Speaker Bio & Abstract
BiographyLoes Masselink finished her MSc in International Land and Water Management at Wageningen University where she focused on land degradation and remote sensing. Now at Satelligence, she works as a remote sensing analist and manages client relations in West Africa. She regularly works with the open-source tool Classifier, developed at Satelligence, e.g for classifying areas with cocoa, oil palm and other commodities.AbstractRens Masselink, Arjen Vrielink, Loes Masselink | Satelligence
In recent years, large amounts of open satellite data have become available. Satelligence uses these data to identify sustainability risks in commodity supply chains, help farmers increase yields and get access to finance.
For creating our products, such as deforestation detection, anomaly detection in crops, growth stage estimation and yield prediction, we developed a Distributed Processing Framework, which is deployed in a Kubernetes cluster. This set-up allows effortless scaling-up processing tasks. Our open-source 'Classifier' tool for land cover classification and object detection is integrated into this framework.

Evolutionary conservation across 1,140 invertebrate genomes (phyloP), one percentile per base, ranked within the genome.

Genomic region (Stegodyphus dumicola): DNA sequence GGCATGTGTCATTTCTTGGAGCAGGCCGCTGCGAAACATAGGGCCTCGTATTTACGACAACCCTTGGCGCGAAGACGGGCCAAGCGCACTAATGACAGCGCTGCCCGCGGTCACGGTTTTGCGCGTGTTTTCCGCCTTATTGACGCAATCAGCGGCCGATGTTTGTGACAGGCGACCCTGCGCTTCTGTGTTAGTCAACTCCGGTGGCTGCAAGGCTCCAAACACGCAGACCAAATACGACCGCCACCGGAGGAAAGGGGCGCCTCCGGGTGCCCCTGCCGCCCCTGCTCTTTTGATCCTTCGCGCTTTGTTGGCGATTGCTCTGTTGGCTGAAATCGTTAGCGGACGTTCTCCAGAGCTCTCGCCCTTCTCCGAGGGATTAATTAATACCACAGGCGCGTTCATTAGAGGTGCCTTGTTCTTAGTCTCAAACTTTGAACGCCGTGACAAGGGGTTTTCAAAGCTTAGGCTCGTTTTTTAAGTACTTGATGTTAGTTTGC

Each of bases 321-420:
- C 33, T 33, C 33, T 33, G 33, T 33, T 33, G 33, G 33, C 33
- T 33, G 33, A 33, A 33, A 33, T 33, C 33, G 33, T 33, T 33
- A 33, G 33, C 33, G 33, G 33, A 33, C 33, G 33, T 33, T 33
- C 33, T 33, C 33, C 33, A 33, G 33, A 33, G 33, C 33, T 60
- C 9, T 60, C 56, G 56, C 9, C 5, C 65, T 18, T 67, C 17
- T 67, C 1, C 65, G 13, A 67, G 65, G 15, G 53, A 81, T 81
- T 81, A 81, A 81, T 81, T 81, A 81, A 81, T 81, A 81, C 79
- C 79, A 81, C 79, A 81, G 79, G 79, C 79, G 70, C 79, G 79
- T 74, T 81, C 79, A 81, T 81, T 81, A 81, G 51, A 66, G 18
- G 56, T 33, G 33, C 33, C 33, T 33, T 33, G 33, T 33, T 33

Classifier is a multi-purpose classification tool that can do standard land cover classifications using (un)supervised algorithms like Random Forest,Gradient Boosting and K-means clustering. Additionally, Classifier does image segmentation for object-based classification and object detection. Classifier is built on top of open-source libraries like scikit-learn, XGBoost, RSGISLib and Raster Vision that provide these functionalities. Classifier runs in a container, making it cross-platform and cloud ready.
We developed Classifier to give non-programmers a tool that is easy to use, cloud ready and able to handle Terabytes of data. We will show how to use Classifier for land cover classifications, segmentation and object-detection algorithms for various areas around the world.